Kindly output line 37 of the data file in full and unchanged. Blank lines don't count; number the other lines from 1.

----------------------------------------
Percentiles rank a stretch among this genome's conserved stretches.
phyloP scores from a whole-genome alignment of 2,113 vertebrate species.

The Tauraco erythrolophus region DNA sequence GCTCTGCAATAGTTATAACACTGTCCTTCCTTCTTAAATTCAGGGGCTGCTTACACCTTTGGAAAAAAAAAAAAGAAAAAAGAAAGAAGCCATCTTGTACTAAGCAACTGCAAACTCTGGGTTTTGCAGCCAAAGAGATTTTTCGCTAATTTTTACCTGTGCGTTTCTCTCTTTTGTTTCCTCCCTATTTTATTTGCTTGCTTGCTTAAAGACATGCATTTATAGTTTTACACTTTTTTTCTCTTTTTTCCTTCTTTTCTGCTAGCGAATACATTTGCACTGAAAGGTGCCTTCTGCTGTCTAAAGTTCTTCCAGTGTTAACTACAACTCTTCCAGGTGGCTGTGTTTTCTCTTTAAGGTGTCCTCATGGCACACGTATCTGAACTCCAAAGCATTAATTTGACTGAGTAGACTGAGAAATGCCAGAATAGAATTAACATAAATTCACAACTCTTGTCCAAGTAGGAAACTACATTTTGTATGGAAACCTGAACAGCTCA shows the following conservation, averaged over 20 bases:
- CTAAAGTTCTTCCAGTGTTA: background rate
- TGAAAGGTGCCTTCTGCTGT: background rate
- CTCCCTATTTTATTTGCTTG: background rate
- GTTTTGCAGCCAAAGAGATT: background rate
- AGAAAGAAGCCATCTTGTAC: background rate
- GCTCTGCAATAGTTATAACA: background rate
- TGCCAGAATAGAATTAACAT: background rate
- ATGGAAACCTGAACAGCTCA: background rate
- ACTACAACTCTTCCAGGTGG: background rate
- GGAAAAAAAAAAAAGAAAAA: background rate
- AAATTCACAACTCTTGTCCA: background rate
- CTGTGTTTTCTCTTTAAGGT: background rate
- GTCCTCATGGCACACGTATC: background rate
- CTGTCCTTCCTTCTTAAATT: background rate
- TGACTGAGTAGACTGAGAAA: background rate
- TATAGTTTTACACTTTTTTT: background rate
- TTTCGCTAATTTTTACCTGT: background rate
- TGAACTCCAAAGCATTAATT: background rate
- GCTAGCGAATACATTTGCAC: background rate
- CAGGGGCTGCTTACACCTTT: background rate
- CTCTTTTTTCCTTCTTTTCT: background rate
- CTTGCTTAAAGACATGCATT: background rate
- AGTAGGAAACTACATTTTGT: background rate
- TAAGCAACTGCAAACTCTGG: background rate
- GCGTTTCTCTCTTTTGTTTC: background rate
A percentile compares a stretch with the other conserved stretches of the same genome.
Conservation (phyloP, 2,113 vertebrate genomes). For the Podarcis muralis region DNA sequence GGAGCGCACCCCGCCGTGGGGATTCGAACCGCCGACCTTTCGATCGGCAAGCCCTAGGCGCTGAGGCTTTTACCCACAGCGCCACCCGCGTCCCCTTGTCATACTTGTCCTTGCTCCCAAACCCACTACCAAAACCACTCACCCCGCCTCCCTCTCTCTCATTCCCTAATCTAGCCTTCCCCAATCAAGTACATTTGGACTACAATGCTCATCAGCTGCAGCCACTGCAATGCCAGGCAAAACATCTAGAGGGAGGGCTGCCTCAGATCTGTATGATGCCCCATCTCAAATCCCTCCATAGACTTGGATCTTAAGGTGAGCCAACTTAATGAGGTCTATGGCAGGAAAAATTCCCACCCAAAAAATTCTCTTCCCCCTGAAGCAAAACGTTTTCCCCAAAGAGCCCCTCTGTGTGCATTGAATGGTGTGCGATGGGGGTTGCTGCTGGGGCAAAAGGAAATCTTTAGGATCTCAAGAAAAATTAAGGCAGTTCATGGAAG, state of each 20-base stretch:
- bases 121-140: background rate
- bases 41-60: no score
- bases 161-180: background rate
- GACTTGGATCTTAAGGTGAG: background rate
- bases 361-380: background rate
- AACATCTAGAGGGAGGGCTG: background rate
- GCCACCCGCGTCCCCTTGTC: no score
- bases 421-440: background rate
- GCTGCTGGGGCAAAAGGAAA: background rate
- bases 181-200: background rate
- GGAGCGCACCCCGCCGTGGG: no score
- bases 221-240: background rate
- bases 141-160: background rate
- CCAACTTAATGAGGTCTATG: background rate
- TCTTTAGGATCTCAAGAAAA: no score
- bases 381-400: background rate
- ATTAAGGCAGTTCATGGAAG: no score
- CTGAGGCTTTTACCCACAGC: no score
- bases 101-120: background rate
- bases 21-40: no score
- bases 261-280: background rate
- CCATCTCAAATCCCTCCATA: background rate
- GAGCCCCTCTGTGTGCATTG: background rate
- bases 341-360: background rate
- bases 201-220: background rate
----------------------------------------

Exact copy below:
- GCCACCCGCGTCCCCTTGTC: no score